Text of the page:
Condemned by Elle O’Neill
Just sixteen-years-old, Barabbas finds himself pulled out of Routlege Academy and into a reality show competition—against Jesus himself—where the reward for the winner is life.
First Wife by Lora Palmer
In a first-person retelling of the saga of Jacob, Rachel and Leah, themes of family, deception, guilt, and heartache emerge amidst the first days of Leah’s marriage to Jacob—a marriage mired in trickery a mere week before Jacob was to marry Leah’s sister Rachel.
Emmaculate by Christina Raus
Based on the story of Mary’s Immaculate Conception, we enter the troubled mind of Emma, who finds herself torn between her religious upbringing and the purity ring that binds her to her boyfriend and the pregnancy that results from her relationship with another boy.
In the Beginning: Dark Retellings of Biblical Tales
Publication Date: October 25, 2016
What I Wish I Hadn’t Known
When I first started writing, I did not write. I planned. I drew family trees. I mashed random first and last names together to see which combinations sounded like they might belong to a character I’d probably never create. I designed towns—decided street names, drew maps, imagined scenic walking routes—but I never, ever wrote. Writing was what people did when they knew what they were doing. I thought, Once everything’s decided, once the ending is determined, once the themes and motifs are all settled, then I’ll start to write.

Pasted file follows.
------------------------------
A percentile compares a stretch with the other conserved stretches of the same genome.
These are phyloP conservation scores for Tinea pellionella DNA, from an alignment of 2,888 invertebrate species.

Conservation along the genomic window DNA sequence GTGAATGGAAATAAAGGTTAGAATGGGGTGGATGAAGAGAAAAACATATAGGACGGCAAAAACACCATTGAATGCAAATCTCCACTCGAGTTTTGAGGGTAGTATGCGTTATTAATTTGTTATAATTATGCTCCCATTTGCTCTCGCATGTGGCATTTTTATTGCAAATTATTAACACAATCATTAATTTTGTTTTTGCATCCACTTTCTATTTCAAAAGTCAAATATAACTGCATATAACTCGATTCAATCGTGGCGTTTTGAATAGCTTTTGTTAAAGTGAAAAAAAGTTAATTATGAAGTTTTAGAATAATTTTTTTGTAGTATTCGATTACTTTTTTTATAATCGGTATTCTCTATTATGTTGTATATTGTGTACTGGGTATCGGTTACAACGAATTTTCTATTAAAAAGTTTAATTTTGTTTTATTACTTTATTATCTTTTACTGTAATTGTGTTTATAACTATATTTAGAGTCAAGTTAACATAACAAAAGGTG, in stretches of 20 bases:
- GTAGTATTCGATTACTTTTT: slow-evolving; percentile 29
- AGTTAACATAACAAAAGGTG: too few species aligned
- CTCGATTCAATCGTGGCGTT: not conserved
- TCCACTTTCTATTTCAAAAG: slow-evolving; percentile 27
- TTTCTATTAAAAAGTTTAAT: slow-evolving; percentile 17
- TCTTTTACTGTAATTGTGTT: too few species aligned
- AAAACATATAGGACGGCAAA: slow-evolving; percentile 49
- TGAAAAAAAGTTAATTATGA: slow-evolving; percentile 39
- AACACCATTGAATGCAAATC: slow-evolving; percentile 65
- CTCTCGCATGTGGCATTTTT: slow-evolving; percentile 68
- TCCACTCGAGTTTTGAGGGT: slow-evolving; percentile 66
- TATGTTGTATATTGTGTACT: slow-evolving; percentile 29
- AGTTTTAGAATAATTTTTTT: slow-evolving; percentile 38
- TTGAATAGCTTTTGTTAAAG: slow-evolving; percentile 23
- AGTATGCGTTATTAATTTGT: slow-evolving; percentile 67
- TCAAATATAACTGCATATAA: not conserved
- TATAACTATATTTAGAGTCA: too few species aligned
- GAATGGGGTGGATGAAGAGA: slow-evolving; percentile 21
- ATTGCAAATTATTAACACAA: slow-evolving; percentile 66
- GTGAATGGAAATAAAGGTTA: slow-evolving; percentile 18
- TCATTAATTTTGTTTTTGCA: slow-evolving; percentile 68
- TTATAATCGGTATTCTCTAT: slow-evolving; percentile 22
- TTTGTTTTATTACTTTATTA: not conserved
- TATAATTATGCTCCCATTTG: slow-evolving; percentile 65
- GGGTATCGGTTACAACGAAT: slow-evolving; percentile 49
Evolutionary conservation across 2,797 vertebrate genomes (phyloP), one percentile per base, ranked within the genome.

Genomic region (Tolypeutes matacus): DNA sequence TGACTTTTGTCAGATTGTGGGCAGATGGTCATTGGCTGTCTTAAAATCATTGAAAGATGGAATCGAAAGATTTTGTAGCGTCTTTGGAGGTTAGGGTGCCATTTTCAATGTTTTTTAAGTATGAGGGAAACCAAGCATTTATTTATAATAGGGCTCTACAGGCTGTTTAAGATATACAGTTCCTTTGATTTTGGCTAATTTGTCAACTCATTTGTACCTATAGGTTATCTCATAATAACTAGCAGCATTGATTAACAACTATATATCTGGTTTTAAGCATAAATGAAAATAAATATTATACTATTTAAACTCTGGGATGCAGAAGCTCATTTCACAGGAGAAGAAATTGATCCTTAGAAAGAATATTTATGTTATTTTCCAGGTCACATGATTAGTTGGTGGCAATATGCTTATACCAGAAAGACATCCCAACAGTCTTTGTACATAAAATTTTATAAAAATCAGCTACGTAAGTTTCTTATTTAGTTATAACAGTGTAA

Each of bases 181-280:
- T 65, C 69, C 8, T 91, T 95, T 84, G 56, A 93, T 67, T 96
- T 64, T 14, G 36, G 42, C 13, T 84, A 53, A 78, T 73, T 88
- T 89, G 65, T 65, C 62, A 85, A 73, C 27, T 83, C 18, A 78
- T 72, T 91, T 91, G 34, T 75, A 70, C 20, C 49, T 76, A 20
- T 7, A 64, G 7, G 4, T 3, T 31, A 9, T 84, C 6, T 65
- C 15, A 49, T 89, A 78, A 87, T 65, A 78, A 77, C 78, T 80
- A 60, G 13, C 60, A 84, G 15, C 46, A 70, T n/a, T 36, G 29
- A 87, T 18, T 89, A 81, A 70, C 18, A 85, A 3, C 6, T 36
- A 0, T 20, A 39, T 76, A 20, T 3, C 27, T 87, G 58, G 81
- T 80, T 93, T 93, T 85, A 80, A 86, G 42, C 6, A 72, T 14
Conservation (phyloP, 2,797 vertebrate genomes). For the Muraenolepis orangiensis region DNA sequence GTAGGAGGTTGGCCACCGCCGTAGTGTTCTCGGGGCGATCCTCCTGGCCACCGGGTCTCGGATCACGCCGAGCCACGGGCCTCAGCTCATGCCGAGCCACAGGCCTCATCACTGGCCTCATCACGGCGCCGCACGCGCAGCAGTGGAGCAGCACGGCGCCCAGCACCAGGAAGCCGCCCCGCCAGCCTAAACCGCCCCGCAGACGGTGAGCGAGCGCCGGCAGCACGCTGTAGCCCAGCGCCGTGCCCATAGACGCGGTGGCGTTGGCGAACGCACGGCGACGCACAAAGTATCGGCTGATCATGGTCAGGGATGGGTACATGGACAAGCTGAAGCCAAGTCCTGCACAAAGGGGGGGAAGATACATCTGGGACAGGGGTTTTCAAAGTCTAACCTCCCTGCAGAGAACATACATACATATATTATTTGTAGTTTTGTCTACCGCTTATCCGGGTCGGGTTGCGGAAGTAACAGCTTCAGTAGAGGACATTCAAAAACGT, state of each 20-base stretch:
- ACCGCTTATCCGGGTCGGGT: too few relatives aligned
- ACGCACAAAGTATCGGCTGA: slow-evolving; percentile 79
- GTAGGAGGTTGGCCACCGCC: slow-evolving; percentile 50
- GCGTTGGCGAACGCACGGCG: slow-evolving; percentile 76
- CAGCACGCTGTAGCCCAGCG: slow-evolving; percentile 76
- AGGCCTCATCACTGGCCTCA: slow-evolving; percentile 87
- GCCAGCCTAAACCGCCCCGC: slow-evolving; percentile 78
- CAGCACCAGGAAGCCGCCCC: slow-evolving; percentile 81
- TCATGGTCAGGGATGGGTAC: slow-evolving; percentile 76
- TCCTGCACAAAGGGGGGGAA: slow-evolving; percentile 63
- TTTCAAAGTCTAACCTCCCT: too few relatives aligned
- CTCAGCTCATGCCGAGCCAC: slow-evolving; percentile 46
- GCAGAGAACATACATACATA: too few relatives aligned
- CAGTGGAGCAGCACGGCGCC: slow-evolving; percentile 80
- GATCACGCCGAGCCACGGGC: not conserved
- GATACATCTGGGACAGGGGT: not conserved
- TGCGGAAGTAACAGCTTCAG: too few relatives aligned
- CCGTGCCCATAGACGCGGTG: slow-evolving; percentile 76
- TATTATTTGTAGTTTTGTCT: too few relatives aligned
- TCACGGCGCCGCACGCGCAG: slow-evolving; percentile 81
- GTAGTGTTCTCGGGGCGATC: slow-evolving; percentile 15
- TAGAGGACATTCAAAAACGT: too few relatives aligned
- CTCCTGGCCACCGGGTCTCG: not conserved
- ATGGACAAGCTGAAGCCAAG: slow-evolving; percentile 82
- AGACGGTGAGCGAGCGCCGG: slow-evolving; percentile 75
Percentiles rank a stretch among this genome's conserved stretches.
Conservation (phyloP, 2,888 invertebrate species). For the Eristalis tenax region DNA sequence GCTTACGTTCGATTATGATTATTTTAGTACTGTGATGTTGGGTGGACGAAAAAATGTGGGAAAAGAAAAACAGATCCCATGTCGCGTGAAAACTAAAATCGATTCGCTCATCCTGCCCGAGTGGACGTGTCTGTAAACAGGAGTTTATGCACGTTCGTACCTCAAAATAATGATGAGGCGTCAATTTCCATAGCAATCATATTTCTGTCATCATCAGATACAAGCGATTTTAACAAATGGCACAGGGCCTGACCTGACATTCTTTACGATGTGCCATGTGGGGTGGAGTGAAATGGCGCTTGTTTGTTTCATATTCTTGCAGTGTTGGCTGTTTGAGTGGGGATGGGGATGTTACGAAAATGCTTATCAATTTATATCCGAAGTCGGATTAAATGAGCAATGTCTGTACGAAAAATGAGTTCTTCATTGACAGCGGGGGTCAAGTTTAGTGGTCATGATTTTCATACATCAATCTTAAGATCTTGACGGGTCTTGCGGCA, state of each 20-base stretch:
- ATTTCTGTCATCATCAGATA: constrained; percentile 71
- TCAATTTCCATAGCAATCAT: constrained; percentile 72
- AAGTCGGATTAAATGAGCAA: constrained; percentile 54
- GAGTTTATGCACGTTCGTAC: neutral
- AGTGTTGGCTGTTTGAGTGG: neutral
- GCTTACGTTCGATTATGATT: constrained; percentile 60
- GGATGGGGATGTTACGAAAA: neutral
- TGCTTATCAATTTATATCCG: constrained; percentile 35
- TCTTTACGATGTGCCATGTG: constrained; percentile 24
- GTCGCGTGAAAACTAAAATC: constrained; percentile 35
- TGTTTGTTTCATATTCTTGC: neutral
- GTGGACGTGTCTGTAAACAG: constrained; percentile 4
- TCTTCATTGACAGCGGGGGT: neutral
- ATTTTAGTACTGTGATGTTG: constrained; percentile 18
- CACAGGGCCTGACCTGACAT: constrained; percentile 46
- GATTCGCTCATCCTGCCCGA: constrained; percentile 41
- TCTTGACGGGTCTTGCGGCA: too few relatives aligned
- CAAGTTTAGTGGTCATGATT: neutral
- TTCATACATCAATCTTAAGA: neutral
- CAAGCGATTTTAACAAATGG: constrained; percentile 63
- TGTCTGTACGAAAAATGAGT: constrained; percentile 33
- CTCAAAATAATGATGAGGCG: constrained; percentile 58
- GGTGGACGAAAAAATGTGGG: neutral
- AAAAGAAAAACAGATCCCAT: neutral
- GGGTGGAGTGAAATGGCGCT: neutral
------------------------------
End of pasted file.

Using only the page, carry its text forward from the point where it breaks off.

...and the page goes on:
In my mind, the idea of writing without a plan was equal to driving while blindfolded: reckless, dangerous, inevitably disastrous. If I was going to get behind the wheel, I wanted to have my driver’s license in my wallet, my mirrors adjusted, a spare tire in the trunk, my seatbelt on, and the registration in the glove compartment. I’d spent my life studying for my writer’s permit. Hopefully, you already know that no such permit exists. But if you, like me, needed to be told more explicitly, YOU DO NOT NEED A PERMIT TO WRITE!
I wish I knew it was okay to know less, to see the blank page as opportunity instead of some glowing rectangular vacuum waiting eagerly to tear my ideas apart, to see the blinks of the cursor on my computer screen not as uncertain but as patient.